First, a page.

As I write this blog, I am eagerly anticipating this evening’s seventh game of the World Series. Although I have lived in the Chicago area most of my life, I have never been much of a baseball fan and, until this past week, haven’t watched the games. But it is incredibly compelling to get caught up in all the current excitement. Will the Cubs finally break their 108 year drought? (Indians fans: I know you are similarly on the edge of your seats, but I hope you understand my perspective.)
Two keys to the excitement sports fans experience are anticipation and the unexpected. Anticipation is a factor throughout each game: every pitch, every at-bat engages viewers. By the nature of the game, what happens at each play is unexpected, even if viewers anticipate that the relief pitcher will strike out the next batter.
You are probably reading this after the winner has been determined and wondering why I wrote something so time-limited. Naturally, it is because I am pondering how can the arts capture some similar excitement. Of course, we all well know about the magic of “Hamilton” and how even people who rarely attend theater are talking about how they got tickets to see this amazing show, or are boasting about the fact that they have seen it. Even teenagers are excited about “Hamilton,” and some young people I know actually know the words to all the songs, which means they know the entire script, since it is largely sung through.
Such a once-in-a-lifetime (maybe, if we are lucky, once-in-a decade) masterpiece can’t serve as a guide for the rest of us theater managers and marketers who are seeking a bit of magic to excite our current and potential audiences.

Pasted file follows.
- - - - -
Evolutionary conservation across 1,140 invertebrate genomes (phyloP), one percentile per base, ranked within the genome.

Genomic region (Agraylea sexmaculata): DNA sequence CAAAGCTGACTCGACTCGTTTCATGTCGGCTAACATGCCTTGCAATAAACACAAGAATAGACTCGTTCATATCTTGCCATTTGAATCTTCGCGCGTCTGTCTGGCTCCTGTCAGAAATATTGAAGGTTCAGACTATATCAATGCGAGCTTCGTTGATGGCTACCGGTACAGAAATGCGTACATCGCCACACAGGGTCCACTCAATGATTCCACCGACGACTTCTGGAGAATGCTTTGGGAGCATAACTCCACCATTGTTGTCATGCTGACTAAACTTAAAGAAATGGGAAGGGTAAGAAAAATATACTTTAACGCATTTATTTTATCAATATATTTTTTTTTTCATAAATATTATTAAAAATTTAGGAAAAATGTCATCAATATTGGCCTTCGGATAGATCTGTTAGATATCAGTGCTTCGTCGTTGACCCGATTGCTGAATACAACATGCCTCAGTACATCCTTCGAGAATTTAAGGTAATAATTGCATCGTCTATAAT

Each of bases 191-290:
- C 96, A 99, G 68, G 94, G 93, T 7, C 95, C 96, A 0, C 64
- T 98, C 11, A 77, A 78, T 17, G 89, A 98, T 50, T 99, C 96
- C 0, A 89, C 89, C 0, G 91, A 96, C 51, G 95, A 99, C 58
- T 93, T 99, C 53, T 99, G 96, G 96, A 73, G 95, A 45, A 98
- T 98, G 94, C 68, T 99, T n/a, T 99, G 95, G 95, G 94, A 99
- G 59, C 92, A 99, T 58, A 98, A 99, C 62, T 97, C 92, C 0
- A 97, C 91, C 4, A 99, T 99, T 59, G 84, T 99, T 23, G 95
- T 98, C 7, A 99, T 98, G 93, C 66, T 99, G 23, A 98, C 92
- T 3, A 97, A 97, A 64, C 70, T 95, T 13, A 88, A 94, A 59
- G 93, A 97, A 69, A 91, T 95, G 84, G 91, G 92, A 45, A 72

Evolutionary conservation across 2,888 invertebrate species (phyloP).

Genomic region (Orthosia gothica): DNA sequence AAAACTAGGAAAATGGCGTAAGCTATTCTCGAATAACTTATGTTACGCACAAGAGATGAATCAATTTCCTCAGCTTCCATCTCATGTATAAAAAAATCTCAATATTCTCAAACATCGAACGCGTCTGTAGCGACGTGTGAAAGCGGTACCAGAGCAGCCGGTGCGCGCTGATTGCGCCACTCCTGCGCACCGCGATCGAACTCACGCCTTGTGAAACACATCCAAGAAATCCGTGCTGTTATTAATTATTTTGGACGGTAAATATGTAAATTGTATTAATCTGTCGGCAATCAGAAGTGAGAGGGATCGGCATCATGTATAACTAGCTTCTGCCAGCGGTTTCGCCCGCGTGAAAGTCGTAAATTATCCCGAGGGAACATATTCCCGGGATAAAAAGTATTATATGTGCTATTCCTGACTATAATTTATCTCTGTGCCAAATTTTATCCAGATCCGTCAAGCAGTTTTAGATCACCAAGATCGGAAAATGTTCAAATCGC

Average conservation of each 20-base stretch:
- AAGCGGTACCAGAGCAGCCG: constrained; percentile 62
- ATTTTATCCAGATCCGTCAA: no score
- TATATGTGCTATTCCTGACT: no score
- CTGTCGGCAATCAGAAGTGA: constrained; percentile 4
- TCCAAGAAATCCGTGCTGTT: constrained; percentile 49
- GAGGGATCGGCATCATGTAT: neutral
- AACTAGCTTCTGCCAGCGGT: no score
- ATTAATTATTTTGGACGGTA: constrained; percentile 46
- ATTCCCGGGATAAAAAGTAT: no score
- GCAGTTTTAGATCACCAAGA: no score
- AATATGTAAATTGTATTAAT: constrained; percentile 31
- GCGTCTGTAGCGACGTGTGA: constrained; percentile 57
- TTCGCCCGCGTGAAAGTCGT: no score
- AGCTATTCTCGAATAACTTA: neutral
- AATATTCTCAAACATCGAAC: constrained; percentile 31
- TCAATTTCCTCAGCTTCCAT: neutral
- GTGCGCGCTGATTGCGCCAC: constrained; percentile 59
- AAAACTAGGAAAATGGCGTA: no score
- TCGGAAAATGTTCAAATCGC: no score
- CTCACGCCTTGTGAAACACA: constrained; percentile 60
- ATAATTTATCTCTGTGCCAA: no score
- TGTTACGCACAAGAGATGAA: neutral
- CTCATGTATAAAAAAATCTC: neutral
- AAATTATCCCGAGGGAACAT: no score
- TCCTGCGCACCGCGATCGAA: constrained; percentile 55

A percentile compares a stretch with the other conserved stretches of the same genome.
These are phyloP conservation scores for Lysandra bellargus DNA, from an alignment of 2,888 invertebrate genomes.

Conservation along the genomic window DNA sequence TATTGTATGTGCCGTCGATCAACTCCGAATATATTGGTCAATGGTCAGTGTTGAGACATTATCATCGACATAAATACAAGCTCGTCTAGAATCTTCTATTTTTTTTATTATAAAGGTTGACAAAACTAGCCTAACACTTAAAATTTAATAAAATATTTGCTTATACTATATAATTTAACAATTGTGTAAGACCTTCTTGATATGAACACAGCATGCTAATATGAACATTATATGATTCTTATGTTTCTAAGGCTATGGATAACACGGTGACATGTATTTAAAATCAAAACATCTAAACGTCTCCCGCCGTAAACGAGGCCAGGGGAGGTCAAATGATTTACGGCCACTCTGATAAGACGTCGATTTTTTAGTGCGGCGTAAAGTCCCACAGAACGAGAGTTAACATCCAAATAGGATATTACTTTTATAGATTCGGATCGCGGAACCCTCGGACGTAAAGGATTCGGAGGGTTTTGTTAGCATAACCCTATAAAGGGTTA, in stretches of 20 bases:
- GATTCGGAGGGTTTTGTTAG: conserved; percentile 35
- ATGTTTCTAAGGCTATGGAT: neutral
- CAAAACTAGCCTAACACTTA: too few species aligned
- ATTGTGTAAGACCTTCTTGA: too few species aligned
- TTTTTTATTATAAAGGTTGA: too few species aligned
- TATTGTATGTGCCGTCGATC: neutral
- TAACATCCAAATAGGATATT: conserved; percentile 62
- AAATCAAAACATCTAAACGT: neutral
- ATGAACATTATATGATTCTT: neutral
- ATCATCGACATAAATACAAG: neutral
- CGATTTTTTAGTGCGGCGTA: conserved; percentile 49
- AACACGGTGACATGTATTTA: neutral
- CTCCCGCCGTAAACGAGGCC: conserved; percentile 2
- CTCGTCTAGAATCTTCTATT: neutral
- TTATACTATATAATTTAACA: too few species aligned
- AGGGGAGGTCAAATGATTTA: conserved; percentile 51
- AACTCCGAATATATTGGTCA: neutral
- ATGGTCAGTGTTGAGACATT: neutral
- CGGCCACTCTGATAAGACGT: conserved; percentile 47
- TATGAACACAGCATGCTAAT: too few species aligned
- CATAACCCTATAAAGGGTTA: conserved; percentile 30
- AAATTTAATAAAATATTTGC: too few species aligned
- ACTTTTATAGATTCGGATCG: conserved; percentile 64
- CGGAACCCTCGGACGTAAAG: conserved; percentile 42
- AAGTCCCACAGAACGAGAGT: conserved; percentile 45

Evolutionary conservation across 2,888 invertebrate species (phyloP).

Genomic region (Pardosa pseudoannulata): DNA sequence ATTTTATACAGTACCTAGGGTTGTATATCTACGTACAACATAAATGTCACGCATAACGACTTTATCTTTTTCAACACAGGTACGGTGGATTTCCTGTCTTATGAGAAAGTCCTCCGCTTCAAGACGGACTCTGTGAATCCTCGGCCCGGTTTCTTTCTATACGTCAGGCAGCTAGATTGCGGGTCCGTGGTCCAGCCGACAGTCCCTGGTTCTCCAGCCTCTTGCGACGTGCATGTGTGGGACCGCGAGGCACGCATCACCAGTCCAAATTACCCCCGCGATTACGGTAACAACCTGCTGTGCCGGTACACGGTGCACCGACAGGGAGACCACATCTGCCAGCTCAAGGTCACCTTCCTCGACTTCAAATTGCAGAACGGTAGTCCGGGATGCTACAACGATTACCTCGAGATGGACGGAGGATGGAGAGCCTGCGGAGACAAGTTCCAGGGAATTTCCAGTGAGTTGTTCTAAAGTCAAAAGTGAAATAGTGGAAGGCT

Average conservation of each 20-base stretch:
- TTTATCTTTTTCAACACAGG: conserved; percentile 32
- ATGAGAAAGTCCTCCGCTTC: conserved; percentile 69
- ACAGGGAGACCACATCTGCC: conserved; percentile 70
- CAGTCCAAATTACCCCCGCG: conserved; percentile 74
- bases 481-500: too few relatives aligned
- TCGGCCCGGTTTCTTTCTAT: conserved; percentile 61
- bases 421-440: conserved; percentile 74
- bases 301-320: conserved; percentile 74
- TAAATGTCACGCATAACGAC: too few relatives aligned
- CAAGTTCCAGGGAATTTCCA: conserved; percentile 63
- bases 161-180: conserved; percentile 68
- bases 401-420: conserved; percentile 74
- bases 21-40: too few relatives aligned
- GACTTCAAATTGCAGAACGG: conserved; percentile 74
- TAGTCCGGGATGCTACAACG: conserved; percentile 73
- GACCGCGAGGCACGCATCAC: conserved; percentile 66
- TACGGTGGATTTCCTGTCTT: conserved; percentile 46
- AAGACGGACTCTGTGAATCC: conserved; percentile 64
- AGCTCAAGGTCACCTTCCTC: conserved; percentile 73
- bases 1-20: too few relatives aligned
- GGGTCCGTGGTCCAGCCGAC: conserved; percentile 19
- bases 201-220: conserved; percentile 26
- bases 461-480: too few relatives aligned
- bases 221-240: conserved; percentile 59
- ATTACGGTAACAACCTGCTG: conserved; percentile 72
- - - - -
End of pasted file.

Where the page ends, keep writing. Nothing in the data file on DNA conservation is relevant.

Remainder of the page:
Let’s thrill some audience members and create anticipation for others by taking some small steps at our performances:
- You have some unclaimed prime seats open for this evening’s performance, such as house seats or box seats. Why not offer them to last-minute ticket buyers as a free upgrade — even and especially new single ticket buyers. This will give them an extraordinary and most memorable experience at the performance and one that will certainly be retold to others with enthusiasm and great appreciation of this special privilege.
- Alternatively, as people arrive at the theater, offer unsold desirable seats to patrons who have tickets in the upper balcony or otherwise less desirable seats.
- Before the audience arrives, put a note on the seats of select audience members inviting them backstage after the show to meet performers and take a brief tour of backstage activity. You can select these guests at random, or you can be strategic in your choice: for example, invite people you have determined are good candidates to get more involved in your organization, but not those who have already received such benefits.
- Offer special benefits to people who are celebrating an occasion of their own. If we know a birthday, anniversary, or other occasion is being celebrated, we can leave a special candy or flower on the celebrants’ seats, offer them a complimentary beverage of their choice at intermission, invite them backstage after the show, or any other benefit that works for your organization to show your patrons that they are special to you. How do we know when patrons are celebrating an occasion at one of our performances? We should collect this information as people purchase tickets and regularly contact subscribers to ask them to email us if they will be celebrating an occasion at a performance.
These types of special offers are bound to generate pleasurable reactions from the unexpected and highly appreciated personal attention, anticipation among future attenders, and therefore, the kind of buzz every organization seeks.
If you implement any of my ideas, or try others of your own along this line of thinking, please email me about your initiatives and their results. I’d love to hear from you.